Tools Do Not Define Techniques

Tools Do Not Define Techniques

The following thoughts address anglers new to swimbaits. A swimbait is just a lure, another tool within your tackle that can be applied to many techniques. If your goal as a fisherman is to solely use swimbaits and achieve only swimbait catches, it is your freedom of choice. However, the "swimbait or nothing" approach is not what most of us are pursuing. Swimbaits are not 'magic bullets', nor are they the only lure that will catch larger and more bass. As good as swimbaits can be, like all lures, they are purely another tool.

The following thoughts address anglers new to swimbaits.  

A swimbait is just a lure, another tool within your tackle that can be applied to many techniques. If your goal as a fisherman is to solely use swimbaits and achieve only swimbait catches, it is your freedom of choice. However, the "swimbait or nothing" approach is not what most of us are pursuing. Swimbaits are not 'magic bullets', nor are they the only lure that will catch larger and more bass. As good as swimbaits can be, like all lures, they are purely another tool.

It has been said many times at the BBZ that tools do not define techniques. Lures are tools that are  applied to fish catching techniques. These techniques are what deceive fish into reacting as they would ordinarily in any natural environment. To illustrate the fact that a lure does not define a technique let's look at a scenario.

You suspect bass have positioned themselves in relation to a submerged bush and a rock pile in 7' of water. The bush sits next to a boulder out-cropping on a ledge located on the bluff wall. The boulders and the bush are at one end of the shelf where the shelf turns back into the bluff wall, the bush is on the inside of the boulders against the wall and slightly away from the drop off edge of the shelf. Water clarity allows us to see to depths of 10'. You see the bush and its relation to the boulders as well as the topography and you identify it as a 'funnel', a likely ambush spot. You have also considered where you suspect the bass is expecting it's next meal to come from as it enters the funnel.

Weighing this circumstance I'll illustrate a technique.  Position yourself tight to the bluff wall a good distance away from the boulder end of the shelf.  Knowing that the bass are keyed in on baitfish you then present a baitfish imitation and make a cast to the other end of the shelf opposite of the boulders. You next move is to retrieve the lure on top of the shelf close to the bluff wall. As you retrieve you anticipate two deflections, one at the bush and the second at the boulders. As you reach the bush first your lure deflects and then heads for the boulders, and just before you reach the boulders the bass strikes. After a solid hook-set you move her off the shelf and she is out in deep water in front of the bluff wall. It's a big bass but you play her well and you have a nice catch.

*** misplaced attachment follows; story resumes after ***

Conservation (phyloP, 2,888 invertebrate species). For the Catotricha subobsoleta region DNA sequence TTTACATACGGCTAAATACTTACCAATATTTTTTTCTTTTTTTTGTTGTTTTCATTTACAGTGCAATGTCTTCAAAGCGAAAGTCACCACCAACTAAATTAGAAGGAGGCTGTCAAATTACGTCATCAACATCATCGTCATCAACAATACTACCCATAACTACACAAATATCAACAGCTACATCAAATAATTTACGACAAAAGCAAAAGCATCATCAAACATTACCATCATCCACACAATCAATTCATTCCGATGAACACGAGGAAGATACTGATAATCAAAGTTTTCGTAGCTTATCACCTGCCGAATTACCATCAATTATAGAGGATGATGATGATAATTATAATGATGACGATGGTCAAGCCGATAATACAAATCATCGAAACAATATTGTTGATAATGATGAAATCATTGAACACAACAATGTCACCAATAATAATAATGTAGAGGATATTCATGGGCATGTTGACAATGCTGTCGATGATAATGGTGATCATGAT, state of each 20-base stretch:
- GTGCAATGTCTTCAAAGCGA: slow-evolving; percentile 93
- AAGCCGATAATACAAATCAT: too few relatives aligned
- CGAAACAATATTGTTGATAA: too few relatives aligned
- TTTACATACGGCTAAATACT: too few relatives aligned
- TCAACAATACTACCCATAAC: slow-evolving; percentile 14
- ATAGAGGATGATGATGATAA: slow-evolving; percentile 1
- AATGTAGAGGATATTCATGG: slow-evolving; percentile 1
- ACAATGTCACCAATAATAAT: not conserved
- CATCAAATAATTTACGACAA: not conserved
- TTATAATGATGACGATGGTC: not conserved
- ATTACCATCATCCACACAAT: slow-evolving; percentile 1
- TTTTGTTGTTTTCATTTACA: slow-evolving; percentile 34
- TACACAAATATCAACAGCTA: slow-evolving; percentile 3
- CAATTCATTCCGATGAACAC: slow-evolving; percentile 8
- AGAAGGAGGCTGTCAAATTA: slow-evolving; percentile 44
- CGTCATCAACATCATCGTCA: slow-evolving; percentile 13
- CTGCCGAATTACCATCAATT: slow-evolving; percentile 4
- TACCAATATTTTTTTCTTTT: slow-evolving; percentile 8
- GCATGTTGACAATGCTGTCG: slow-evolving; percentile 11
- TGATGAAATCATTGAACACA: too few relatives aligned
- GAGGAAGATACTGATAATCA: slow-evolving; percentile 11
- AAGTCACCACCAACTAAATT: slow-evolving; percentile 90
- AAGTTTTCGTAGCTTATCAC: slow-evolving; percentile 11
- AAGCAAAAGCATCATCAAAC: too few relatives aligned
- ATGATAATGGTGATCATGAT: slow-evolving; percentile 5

Diagram of technique

Diagram of technique

Referring to the technique, notice that I did not identify a lure. The lure is a component of the fish catching  technique. So what tools could you apply to this scenario?  A short list could be, a spinner bait, a chatter bait, a crank bait, and yes you guessed it, a swimbait. In other words you can use different lures for the same technique. So if you understand two important concepts:  1) swimbaits are a tool, not a technique  2) tools do not define techniques. You will be well on your way to understanding when and how to use swimbaits.

Different tools for different tasks

Different tools for different tasks

Does every tool apply to every technique? No of course not. You must identify specific situations that calls for specific tasks and tools. The question should always be - what tool(s) are best suited to support the technique I'm using? 

Look at it this way, prior to using jigs as an angler you are proficient in using many tools including catching bass with crank baits and plastic worms. Then you heard and read about the possibilities and the big bass catching power of jigs. This sparked your interests and changed your beliefs leaving you with one obstacle, " wavering confidence".  One day, you crossed this obstacle rigged with a jig that you gathered extensive information on. To make a long story short; time passed, you practiced well and gained the experience needed to become an excellent jig fisherman.

You are back on the water and rigged with your tools, the crank bait, the plastic worm and this time also a jig. As your day progresses you are able to indentify different situations and make choices to use multiple techniques. In doing so you employ the different lures at various times. This is not a case where you abandon your plastics and cranks and now exclusively throw jigs.  What you have done is expanded your skills by increasing the number of tools and options you can apply to fish catching techniques. 

Multiple tools for varied techniques

Multiple tools for varied techniques

Now go back to the previous two paragraphs and substitute the term jig with swimbait. Swimbaits especially the big bait can be intimidating. They are unfamiliar to many and surrounded by myth and misconceptions. When learning how to use them it is really no different than any other lure you were once unfamiliar with.

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How do these bass positions change your presentation both vertically and horizontally? A B or C during post frontal conditions 10 degree water temperature drop with bluebird sky's where will the bass most likely be?  Does wind direction 1 and 2 effect your boat position? Give me some answers. 

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